Ever wanted to make a film but doubted yourself or felt you don’t have the resources in place? Or are just bogged down by the enormity of bringing it all together? Here’s some inspiration from Emmy Award winner Gairo Cuevas, who shares his filmmaking journey with us — the doubts, the challenges, the fears. He breaks down the entire process for you — one frame, one shot at a time, every detail, every personal note, of making his 5-minute horror short Hazard. It’s a valuable, enriching read for every film student and aspiring filmmaker out there!
Before I start explaining how I went about directing the short film Hazard, it probably makes sense to watch it first, right?
Okay, so now that you watched Hazard, I’ll talk about the journey from beginning to end by focusing on just highlights. I’ll try not to bore you, but I probably will. Did I bore you already?
The idea of Hazard came to me when I was walking my dogs super early one morning before the sun had a chance to rise, and suddenly a parked old white faded van quickly flashed its lights on then off. It was a super creepy moment made even spookier by the fact that nobody was inside the vehicle. I chalked it up to faulty wiring, and just kept walking.
As we made our way home, and I looked beyond the street lamps, at some point the road blended into obscurity.
I thought about how scary it would be if my car broke down in complete darkness, and all I had were the lights of my car to make me feel a little safer.
Another striking aspect was just how quiet everything was around us. I get that it was early, so lots of people were still asleep, but I couldn’t even hear crickets. It’s one thing to not see through the darkness, but to also not hear much while surrounded by darkness, well it just didn’t seem natural. We walked back home super fast. Super super fast.
Writing The Script
I would usually scribble or type down ideas during lunch breaks at work. Then in the evenings at home I would write a bunch of nonsense until my eyes couldn’t stay open anymore. Day after day I would repeat the steps. Some days I wrote more than others, but as long as I kept momentum, then that’s all that mattered.
I should mention that I work at Pixar, where I work 45 hour weeks (on occasion closer to 50), so there were nights where I really just wanted to sleep. However, once I forced myself to sit at my desk in my home office, my tiredness would dissipate the more I kept working on the script. I ended up finishing the first draft in about a week on 8/15/2018. By the time I finished the 4th draft, the date was 9/3/2018. Here are some things that changed from the first draft to the 4th draft (the shooting script):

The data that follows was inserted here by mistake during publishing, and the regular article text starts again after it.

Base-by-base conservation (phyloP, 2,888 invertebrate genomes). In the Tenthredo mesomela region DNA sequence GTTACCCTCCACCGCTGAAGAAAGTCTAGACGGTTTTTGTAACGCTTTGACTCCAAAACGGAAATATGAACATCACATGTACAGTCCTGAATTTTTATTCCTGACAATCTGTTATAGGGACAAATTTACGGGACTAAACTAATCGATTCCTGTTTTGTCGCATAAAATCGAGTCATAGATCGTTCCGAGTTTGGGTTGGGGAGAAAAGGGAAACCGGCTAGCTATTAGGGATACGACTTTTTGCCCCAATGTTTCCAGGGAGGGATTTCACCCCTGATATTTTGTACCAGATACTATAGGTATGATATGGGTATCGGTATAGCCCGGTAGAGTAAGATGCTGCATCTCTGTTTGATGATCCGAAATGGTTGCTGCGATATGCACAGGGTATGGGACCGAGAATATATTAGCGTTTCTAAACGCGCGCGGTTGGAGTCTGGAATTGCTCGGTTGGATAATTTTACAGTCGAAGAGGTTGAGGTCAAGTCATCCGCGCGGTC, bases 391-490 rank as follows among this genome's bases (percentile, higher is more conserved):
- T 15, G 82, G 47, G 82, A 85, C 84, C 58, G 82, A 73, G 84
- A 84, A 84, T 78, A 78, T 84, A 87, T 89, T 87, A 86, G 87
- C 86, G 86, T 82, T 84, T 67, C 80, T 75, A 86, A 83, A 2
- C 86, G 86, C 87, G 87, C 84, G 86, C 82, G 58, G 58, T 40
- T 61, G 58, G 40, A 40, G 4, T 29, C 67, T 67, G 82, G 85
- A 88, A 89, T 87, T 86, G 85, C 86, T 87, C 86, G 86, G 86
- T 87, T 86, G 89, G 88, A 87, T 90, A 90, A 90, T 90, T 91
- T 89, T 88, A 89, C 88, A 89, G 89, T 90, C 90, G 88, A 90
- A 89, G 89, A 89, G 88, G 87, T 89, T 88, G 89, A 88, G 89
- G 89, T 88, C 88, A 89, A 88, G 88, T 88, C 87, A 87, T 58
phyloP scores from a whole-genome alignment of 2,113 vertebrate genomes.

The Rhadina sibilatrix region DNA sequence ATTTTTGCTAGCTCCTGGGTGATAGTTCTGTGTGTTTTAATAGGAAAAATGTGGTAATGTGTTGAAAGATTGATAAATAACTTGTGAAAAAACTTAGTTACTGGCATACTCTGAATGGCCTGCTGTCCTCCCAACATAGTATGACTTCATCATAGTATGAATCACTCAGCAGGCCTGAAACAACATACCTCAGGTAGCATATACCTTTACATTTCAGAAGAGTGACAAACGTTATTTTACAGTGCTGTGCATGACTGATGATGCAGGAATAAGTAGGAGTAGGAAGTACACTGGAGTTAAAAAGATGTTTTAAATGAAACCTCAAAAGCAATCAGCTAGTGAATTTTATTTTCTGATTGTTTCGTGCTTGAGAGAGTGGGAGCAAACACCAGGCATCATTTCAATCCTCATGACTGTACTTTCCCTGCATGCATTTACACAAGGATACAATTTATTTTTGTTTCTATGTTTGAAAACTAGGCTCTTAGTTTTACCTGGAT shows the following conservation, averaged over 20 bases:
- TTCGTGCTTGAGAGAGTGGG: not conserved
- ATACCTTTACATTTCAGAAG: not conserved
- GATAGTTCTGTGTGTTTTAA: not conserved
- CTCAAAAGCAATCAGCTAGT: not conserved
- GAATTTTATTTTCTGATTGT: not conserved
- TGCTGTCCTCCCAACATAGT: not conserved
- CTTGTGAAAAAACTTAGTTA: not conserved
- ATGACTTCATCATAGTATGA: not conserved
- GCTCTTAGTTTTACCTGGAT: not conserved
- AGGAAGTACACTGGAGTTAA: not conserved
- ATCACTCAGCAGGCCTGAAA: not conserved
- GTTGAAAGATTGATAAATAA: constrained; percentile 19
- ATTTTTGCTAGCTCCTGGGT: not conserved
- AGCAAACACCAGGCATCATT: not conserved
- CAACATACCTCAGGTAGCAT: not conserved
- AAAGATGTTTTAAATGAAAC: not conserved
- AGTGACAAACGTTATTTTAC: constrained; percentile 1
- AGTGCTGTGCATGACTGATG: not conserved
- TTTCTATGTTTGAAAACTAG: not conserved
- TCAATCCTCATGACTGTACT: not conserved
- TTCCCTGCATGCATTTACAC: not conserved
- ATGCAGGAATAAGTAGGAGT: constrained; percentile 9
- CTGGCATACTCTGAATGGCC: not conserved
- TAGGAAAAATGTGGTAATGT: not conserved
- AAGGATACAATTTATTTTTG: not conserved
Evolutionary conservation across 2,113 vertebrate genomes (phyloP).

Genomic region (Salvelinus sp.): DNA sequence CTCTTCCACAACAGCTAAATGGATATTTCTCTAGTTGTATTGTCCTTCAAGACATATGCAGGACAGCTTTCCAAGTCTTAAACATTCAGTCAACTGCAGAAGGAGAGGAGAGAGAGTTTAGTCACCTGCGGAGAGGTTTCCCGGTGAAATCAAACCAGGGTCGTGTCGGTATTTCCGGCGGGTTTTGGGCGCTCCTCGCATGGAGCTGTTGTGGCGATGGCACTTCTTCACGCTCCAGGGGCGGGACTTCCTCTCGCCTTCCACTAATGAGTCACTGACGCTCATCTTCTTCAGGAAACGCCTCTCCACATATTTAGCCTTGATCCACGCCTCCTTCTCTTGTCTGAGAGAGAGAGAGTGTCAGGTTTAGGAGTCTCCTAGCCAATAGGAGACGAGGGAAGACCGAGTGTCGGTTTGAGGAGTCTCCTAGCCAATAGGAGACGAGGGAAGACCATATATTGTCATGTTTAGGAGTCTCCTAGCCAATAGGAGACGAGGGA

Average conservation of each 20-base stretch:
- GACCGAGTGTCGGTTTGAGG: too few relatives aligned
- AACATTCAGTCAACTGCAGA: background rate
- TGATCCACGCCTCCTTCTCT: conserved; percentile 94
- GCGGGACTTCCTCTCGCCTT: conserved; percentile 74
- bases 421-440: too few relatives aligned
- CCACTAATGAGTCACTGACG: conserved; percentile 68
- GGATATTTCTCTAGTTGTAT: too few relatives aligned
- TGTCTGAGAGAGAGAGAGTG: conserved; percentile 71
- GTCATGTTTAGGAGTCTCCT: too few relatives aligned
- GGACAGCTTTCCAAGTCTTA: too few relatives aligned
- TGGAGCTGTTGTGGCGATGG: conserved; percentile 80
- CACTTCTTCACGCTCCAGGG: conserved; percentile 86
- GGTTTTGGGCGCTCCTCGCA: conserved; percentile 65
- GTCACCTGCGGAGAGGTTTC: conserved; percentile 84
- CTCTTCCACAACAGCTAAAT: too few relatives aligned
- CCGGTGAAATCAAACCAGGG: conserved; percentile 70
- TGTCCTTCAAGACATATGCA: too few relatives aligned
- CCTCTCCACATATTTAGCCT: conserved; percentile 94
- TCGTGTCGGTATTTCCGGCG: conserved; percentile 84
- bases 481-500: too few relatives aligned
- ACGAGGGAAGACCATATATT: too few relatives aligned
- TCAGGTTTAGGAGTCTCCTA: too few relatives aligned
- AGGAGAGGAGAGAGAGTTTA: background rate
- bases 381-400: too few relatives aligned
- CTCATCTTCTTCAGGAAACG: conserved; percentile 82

- In the first draft, Hangman Harry went by Psycho Sam, but I wanted the villain’s name to be more specific to how he died in his backstory.
2. In the first draft, Sally (the friend on the phone) was called Daisy, but I changed her name to Sally because I liked how Psycho Sally sounded. I guess I like alliteration.
3. Instead of Jane saying she was near an abandoned school, in the first draft Jane said she was near a hiking trail called Cascade Falls. I know the location doesn’t matter from a visceral standpoint since we never see Jane’s surroundings, once I gave Hangman Harry the school shooting backstory that Sally mentions, I figured it made more sense from an overall story perspective to change the location. Plus, abandoned schools terrify me.
4. Originally Jane was never going to hang in the end. Psycho Sam was going to appear as a light shadowy figure near Jane as the Hazard lights came on. Jane would scream as the figure approached her. Lights would go off, and nobody would be around when the lights came back on. Cut to credits. I figured though since the villain’s name was changed to Hangman Harry, maybe it would make more sense if he hung her (connecting the action to character and story).